For example, as employees return to in-person schedules, wireless lighting controls provide adaptability. Electrical contractors can install lighting on one floor today and then return to easily expand the system to quickly get three more floors up and running. And wireless control gives employers enhanced flexibility as well – reconfigure space from a convenient app to give an employee a personal office with individual lighting control or redesign the open office layout with no new wiring. Wireless helps to ensure more flexible and future-proof space with sensors and controls that are easy to add, relocate, and reprogram when space layouts change, or an area is subdivided. 

  1. Automated, contactless control is moving from a “nice perk” to a “must have.”

Contactless lighting controls are one way to minimize high-touch surfaces and give employees greater control over their personal environment. With the Center for Disease Control and Prevention (CDC) encouraging businesses to clean frequently touched areas at least once a day, touchless controls also can help relieve some of the stress on the facilities team. 

In a 2020 survey, 62% of electrical contractors said they were asked “all the time” or “sometimes” about providing hands-free or touchless control options. Occupancy and daylight sensors are often required by code. Wireless sensors can be installed in about 15 minutes at minimal cost and programmed remotely via a smartphone app. 

  1. With new products and technologies comes an increased demand for training and education. 

For many contractors, wireless lighting control is still a relatively new project solution. Fortunately, many wireless systems are easy to install, program, and expand over time. Work with manufacturers that offer convenient, accessible training to help you stay up to date on new products, new software, and current codes and standards. Look for providers that offer online training – both live and on-demand courses – that can be accessed on your own terms, your own time, and your own schedule. Online learning can make it easier to refer back to specific parts of the training based on individual areas of interest, or what a current job requires. Training classes that used to take two to three days in person can be completed virtually in two to three hours at a comfortable pace.  

Manufacturer-based training is also a key resource for quickly bringing skilled laborers up to speed on the latest technologies, system installation, and programming. Continuing education and training are critical to ensuring contractors are equipped with the tools and software they need to make jobs easier and more profitable, and to build long-term value with the customer.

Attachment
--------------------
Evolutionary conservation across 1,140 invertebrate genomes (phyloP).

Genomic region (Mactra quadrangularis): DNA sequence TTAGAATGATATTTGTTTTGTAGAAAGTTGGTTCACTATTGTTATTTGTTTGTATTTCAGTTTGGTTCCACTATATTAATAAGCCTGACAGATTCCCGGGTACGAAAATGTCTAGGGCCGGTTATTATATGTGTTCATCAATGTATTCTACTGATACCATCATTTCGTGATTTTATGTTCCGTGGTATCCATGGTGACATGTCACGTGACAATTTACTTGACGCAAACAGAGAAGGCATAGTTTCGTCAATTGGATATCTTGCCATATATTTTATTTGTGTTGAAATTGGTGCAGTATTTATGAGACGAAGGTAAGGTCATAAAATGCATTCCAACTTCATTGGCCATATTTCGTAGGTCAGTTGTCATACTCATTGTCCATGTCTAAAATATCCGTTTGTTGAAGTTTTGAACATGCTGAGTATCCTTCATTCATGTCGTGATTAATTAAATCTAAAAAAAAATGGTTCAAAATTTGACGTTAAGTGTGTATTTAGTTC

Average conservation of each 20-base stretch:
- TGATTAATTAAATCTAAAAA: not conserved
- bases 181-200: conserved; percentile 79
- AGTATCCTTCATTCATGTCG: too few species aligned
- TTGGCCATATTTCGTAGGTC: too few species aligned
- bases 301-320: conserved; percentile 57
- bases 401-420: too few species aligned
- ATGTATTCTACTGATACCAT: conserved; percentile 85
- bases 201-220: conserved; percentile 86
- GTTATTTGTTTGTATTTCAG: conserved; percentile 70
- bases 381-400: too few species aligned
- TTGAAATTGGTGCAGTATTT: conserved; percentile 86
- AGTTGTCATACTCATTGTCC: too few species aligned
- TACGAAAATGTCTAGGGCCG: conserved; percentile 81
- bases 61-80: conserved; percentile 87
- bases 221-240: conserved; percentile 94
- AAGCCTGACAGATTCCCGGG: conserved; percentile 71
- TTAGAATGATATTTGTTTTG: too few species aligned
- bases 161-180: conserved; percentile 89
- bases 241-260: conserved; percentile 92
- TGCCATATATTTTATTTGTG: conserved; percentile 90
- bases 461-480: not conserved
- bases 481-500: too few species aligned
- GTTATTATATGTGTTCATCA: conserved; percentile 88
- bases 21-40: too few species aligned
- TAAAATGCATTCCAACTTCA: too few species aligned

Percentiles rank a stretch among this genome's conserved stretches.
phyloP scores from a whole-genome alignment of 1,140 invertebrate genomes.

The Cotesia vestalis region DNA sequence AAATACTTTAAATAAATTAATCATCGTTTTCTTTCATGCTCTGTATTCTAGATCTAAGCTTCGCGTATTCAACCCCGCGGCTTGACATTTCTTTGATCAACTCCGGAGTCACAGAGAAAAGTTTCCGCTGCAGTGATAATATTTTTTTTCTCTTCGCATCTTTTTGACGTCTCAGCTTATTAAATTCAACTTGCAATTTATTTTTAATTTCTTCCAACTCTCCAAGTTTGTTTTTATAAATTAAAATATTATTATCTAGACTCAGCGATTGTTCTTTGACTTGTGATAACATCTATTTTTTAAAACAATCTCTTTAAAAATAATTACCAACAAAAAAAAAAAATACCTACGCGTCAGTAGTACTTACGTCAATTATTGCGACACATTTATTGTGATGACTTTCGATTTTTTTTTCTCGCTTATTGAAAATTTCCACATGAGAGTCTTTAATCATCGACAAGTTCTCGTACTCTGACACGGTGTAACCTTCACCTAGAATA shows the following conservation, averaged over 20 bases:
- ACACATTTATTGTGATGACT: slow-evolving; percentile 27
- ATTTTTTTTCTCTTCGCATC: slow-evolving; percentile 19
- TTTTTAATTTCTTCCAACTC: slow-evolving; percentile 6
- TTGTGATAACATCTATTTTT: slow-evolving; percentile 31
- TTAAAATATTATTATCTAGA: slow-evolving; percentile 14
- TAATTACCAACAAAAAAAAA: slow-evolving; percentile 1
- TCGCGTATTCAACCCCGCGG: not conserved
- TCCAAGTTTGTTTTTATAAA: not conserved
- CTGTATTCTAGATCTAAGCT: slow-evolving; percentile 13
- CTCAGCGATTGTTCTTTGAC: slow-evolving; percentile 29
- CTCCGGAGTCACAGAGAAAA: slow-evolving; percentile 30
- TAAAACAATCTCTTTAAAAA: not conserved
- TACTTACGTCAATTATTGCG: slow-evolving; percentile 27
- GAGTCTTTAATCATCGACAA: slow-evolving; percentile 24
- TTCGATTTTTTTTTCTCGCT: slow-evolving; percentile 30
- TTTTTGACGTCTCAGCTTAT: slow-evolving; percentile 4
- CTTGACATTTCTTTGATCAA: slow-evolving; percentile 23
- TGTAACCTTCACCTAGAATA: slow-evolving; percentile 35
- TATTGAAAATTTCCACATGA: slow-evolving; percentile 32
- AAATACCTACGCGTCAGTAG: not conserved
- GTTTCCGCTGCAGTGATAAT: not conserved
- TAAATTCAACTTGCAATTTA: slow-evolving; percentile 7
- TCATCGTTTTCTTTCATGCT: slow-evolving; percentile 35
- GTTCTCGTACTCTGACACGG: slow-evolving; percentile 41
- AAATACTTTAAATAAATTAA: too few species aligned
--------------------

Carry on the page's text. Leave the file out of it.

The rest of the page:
1. Smart, connected, wireless control enables contractors to have more autonomous control over the installation and program of the lighting control on their projects, but services and support are often still essential to a seamless installation and a satisfied customer.

 As advanced technology, wireless capabilities, and user-friendly solutions converge, a committed service and support team can help contractors navigate new paradigms. Choose reputable manufacturers with a proven track record for delivering quality products and services from the beginning of a job to the end of it, no matter the size of the project.  

Beyond product functionality and performance, carefully evaluate the lighting systems and manufacturers you choose. Ask key questions about how well their wireless and other solutions have stood the test of time, how easily their systems adjust to changing needs, and how well they help engineers support code in their designs. Does the solution have a reliable, well-vetted, tested system architecture? Is it capable of successfully integrating with other systems in the building? Are system components readily available at your local distributor for rapid deployment to the site? 

 Before you finalize your system choice, be confident you have set yourself, and your client, up for long-term success. The building systems you install should be able to meet the immediate needs of the space and its occupants and be designed for seamless integration with tomorrow’s technologies as well. 

 While building trends come and go, lighting impacts every part of your projects. The bottom line going forward is that with so many options to choose from, wireless lighting control offers both you and the customers options that are flexible, scalable, and forward-focused. 

 

Kendell Clark is a product manager at Lutron Electronics Co., Inc., headquartered in Coopersburg, Pennsylvania.